Beyond 5G – Is it time to start thinking about 6G?

24.11.2020 | Interview with Bernhard Niemann, Head of the Department of Broadband and Broadcast at Fraunhofer IIS

Although 5G is ushering in massive improvements in the capacity of mobile networks, there is still room for further advances in mobile communications. With this in mind, future-conscious researchers have already started working on the 6G standard. One of the major advantages of the new standard will be the integration of artificial intelligence (AI), allowing the network to adapt flexibly to changing requirements. In our interview, Bernhard Niemann explains why Fraunhofer IIS is conducting research into 6G, what benefits the future standard will bring, and what technical challenges the researchers will need to overcome.

Mr. Niemann, the 5G standard is yet to be fully defined, but you’re already conducting research into 6G. What’s the rationale for beginning work on the successor standard now?

The standardization of 5G is in full swing, the frequencies are being auctioned off, and rollout is getting underway around the world. In major cities, the first 5G networks have been activated and are available for use. This is usually the point at which those of us in the research community start to turn our minds to a successor standard.

Some initial research projects are therefore looking at issues relating to technology drivers and possible use cases for 6G. It’s also expected that 3GPP standardization activities will begin in 2024 with a view to having the 6th generation of mobile communications actually available in the field in 2030. For us, as an application-oriented research institute, now is therefore the perfect time to immerse ourselves in the development of the successor to 5G.


Are you in a position to say anything about the potential new applications of the 6th generation of mobile network technology? And what about the benefits we can look forward to with 6G?

As with all previous generations of mobile network technology, 6G will obviously be a logical next step in the development of the existing standard while also offering completely new capabilities. This next step will include things like a further increase in data rate and connection density. In other words, 6G will be able to supply even more people with an even higher data rate within a given area. Moreover, what began with 5G will also continue with 6G. There’s expected to be another considerable reduction in latency, and the positioning functionality will become quite a bit more precise. Mobile platforms and satellite integration will also play a much greater role than they did in the past.

The disruptive leap forward in terms of innovation will probably come with the transition to higher frequencies in the terahertz range – that is, beyond 100 gigahertz – as well as the substantial integration of artificial intelligence (AI) into the network. On the one hand, the use of terahertz frequencies will provide us with an extremely high data throughput rate at very short ranges. On the other hand, the satellite components will offer very widespread coverage with lower data throughput – and in-between will be the traditional infrastructure that we’re already familiar with. Ultimately, by combining these three elements, it’ll be possible to make the whole network much more diverse and – thanks to AI – much more flexible, so that it can adapt to the prevailing requirements at a specific time and place.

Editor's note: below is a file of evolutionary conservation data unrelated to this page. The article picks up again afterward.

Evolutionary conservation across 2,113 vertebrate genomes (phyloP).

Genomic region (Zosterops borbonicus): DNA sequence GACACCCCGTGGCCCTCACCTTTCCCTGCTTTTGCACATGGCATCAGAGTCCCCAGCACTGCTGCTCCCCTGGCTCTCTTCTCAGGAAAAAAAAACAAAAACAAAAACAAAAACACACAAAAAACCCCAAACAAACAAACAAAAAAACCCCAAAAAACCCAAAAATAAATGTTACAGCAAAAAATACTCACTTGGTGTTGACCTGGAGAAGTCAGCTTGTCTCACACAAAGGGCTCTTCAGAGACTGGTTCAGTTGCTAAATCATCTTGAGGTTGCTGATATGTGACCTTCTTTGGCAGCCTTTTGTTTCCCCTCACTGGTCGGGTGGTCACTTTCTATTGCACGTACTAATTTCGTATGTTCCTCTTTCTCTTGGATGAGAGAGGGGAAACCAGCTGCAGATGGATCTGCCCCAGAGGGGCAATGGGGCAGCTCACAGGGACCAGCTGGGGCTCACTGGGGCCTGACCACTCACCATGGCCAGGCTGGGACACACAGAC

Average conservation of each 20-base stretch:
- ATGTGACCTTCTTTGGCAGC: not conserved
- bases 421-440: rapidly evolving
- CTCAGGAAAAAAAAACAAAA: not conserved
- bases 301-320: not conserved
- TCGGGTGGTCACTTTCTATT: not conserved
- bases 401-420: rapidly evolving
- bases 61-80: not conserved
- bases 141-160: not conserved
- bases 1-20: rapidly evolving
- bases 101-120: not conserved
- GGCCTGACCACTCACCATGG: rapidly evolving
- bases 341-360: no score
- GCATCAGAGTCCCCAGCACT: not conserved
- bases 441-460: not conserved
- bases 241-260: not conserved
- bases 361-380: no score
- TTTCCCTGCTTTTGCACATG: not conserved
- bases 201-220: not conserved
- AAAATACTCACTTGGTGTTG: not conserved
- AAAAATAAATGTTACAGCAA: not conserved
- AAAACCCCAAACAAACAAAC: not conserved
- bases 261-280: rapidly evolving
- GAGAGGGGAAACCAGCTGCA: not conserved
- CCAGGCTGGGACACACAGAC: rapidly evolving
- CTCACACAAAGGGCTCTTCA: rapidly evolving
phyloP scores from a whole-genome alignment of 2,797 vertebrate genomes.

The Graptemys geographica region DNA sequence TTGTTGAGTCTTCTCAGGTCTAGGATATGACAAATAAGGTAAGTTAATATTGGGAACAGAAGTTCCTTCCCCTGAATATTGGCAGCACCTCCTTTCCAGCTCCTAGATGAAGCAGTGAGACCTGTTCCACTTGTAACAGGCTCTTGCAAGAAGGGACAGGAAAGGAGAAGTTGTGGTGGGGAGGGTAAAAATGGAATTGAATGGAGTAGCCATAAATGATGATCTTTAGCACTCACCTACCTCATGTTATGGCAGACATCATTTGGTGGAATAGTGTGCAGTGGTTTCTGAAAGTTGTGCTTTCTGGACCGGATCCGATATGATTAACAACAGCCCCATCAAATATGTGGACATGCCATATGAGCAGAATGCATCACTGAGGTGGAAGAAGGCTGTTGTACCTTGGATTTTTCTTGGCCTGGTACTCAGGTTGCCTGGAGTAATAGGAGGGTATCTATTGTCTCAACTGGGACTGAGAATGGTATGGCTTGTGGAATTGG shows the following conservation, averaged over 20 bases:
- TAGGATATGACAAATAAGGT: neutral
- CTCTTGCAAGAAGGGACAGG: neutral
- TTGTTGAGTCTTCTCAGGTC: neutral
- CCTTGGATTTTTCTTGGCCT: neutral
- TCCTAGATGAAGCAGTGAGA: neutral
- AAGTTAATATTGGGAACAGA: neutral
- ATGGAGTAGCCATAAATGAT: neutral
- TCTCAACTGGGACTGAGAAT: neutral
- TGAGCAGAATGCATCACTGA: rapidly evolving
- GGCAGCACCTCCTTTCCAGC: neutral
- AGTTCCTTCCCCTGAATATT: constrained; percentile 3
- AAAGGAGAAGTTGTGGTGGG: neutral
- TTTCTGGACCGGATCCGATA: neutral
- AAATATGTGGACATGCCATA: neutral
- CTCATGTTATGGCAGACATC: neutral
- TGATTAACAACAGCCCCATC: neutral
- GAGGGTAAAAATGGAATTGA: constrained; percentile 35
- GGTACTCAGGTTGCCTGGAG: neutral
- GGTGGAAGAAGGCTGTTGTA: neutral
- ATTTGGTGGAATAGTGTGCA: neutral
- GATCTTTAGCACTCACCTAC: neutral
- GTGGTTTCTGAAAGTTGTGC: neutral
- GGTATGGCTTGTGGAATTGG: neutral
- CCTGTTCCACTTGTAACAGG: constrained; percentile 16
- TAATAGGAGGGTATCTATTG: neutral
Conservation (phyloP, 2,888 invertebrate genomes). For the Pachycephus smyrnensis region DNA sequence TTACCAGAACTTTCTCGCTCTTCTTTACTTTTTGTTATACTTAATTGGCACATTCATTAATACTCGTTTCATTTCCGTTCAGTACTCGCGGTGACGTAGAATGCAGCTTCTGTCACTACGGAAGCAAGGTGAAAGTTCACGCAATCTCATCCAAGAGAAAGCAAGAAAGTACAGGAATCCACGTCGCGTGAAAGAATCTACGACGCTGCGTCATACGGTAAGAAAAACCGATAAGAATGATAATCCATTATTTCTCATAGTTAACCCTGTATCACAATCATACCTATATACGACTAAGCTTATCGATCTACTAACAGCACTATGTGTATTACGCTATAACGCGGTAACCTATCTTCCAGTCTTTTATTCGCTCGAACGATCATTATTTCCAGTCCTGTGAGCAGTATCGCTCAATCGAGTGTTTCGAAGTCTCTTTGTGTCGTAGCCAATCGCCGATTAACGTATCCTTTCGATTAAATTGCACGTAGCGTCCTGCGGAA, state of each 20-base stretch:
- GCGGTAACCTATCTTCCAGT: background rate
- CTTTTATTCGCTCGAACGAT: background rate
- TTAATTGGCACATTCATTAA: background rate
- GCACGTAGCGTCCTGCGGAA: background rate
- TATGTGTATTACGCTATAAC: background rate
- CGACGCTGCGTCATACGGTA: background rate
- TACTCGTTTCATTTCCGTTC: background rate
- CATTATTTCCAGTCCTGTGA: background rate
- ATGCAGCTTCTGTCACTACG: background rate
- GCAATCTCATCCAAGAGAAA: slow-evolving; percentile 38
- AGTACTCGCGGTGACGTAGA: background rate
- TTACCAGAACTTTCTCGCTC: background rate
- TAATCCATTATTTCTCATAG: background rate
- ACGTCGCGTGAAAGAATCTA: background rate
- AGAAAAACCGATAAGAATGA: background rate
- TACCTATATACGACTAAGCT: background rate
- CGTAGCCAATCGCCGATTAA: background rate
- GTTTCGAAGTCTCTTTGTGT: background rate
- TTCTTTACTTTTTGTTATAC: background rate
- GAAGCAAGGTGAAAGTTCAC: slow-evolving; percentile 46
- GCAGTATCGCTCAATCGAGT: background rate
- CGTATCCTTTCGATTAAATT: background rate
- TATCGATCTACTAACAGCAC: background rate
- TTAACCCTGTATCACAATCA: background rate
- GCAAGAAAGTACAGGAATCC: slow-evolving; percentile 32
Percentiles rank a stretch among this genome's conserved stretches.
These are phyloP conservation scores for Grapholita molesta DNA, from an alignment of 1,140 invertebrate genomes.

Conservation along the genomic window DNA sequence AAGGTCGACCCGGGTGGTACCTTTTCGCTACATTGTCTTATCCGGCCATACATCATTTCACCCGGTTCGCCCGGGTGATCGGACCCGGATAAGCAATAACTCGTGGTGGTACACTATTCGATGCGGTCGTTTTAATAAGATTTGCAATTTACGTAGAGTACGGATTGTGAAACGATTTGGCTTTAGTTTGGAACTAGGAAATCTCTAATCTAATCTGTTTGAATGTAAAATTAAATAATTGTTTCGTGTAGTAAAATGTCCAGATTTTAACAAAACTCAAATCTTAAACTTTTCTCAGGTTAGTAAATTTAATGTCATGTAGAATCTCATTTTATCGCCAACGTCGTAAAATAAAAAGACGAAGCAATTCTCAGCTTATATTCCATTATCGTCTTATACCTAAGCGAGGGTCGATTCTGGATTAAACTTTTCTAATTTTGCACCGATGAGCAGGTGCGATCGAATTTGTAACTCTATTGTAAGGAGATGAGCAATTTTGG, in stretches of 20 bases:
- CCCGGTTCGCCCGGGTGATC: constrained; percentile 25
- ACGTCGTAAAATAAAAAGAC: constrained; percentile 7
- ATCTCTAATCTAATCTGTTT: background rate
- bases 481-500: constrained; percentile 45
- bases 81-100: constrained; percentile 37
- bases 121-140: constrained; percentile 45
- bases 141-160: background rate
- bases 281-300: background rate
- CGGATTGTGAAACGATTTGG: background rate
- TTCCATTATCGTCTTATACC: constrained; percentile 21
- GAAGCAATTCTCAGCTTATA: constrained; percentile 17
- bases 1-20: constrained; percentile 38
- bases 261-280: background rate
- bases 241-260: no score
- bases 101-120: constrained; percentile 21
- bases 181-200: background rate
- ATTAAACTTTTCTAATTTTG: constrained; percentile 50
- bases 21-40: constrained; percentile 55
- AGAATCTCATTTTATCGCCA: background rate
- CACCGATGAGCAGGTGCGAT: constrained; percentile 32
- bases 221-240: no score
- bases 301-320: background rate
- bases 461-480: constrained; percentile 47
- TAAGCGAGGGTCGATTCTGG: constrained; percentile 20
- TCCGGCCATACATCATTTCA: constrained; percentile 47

What role will artificial intelligence (AI) play in all of this?

Artificial intelligence will be used in several places. The first application will be in the radio access network – for example, to control intelligent antennas or for the allocation of frequency resources. On the other hand, AI will also play an important role in the core network, where the key thing is to automatically adapt core network functions to the requirements of the corresponding use cases and applications.


What do you think will be the greatest technical challenges during research into the future 6G standard?

The greatest challenges will undoubtedly stem from the transition to terahertz frequencies, because this calls for completely new concepts for both signal generation and antennas. New concepts will also be needed for the core network, simply because the ranges are much shorter than is possible with traditional mobile wireless frequencies or in the millimeter-wave range.


What is the focus of your research activities?

In relation to 5G, our main areas of activity are the integration of satellites into 5G networks, low-latency and vehicle-to-everything (V2X) communication, and the use of massive MIMO antennas in the millimeter-wave range.

We will of course continue working on all of these topics in a similar manner for 6G. That will involve developing millimeter-wave research, transmission methods, antennas, and beam forming specifically for the terahertz range. Another key area for us is the integration of satellites into mobile communications networks, including in the form of mega-constellations – and it goes without saying that, in the context of 6G, we’ll continue to work on infrastructure-less V2X communication so that vehicles can send signals to one another directly without any delay. Moreover, the use of the terahertz frequency range in an industrial setting offers new possibilities for robot communication and high-precision positioning.



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